Although a last-minute switch of allegiance by blue dog Democrats did push the Patient Protection and Affordable Care Act over the top, it did so without the single-payer medical system that progressives had hoped for.
Also, grass-roots activism and the backlash against “Obamacare” — much of it fed by Beck — helped propel Republicans to a historic landslide victory in the 2010 midterm elections, handing them back control of the House of Representatives and ending the short-lived era of Democratic supermajorities in Congress.
Part of Beck’s magic with viewers was his tendency to eschew glitz in favor of talking in a personal, often emotional tone connected with viewers as if he were speaking with them one-on-one. And in that sense, Thursday’s farewell program was vintage Beck.
“It has been an amazing ride,” he said, “and I have worked with some amazing people, and I’ve made amazing friends — mainly you.”
Later in the program, he said, “You and I have done a lot together, and we’ve learned a lot together, and you’ve taught me a lot.”
From the beginning, weathering a firestorm of criticism in the mainstream media, Beck insisted his fight to defend endangered American values was heartfelt and for real.
In an October 2009 exclusive Newsmax interview, Beck said: “We are fighting people who want to tell us how to live our lives and what to do. We are fighting people that want power over us. We are fighting exactly the same people without the British accent that our Founding Fathers were fighting.”
Also in that interview, in what may have foreshadowed his decision to leave Fox News, he added, “I’m not about money. I mean, I love money. I’m a capitalist. I love to make money, but that’s not my value and principle. My principle is freedom and securing that freedom.”
Early in his Fox tenure, Beck risked a lot when he decided that his connection with his audience was strong enough that he could broach the taboo subject of religion and faith. Beck began to speak openly about his most cherished beliefs and dared to touch on topics that at times sounded almost theological in perspective.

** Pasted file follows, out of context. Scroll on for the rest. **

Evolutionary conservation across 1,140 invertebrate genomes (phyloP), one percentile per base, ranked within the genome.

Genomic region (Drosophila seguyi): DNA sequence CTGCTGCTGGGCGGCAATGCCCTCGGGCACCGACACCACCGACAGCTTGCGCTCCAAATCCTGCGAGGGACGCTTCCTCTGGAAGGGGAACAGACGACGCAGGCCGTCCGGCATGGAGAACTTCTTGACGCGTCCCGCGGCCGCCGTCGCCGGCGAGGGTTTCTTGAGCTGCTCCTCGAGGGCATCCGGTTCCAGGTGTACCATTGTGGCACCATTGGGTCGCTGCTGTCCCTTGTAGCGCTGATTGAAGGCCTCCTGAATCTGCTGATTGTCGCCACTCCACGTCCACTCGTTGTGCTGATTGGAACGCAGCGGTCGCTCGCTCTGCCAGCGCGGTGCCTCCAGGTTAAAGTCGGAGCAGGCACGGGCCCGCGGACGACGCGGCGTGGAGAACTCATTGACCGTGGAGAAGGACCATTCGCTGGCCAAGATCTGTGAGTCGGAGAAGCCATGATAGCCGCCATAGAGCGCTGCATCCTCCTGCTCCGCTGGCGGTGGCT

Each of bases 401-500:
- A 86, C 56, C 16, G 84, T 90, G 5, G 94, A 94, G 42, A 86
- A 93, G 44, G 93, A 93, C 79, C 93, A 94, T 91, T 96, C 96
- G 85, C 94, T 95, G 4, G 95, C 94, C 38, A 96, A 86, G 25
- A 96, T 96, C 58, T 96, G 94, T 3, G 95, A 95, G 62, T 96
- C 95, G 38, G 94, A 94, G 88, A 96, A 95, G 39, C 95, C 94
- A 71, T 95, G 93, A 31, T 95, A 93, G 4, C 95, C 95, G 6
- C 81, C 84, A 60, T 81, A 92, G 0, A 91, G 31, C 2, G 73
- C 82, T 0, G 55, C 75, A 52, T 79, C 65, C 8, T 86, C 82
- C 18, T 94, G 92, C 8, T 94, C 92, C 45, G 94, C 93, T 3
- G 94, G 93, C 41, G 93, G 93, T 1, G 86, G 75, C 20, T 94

On Thursday, Beck said that he and his wife had wondered how it possibly could be “divinely inspired” that he should leave his program atop the pinnacle of the media world.
At first, Beck said, his agent thought his plan to leave Fox was part of a clever negotiating ploy.
But Beck always had said he would leave one day with “the changing of the seasons.”
One evening, amidst extraordinary success, he said he looked out over the New York skyline “overwhelmed with the feeling, ‘If you don’t leave now, you will not leave with your soul.’”
For Beck, who successfully fought a bout with addiction that nearly derailed a promising radio career, that was one risk he refused to take.
“As a guy who has traded my soul before,” he said Thursday. “I will not trade it again.”
Then he offered viewers some heartfelt advice: “Never want anything too much. It will destroy you.”
Beck invited viewers to visit his GBTV.com site and continue his unique conversation with America’s heartland.
Then he unveiled a list of names written on his iconic chalk board, speaking from a now-barren set and sharing the credit for the program’s remarkable accomplishments with all those who helped him to produce it.
His final words before signing off: “It is not the person that is leading the parade. It is not the person on the stage who gets all the credit. It is all the people behind them.
“It is all the people that have made this possible . . . from the very beginning.
“. . . From New York . . . goodnight, America.”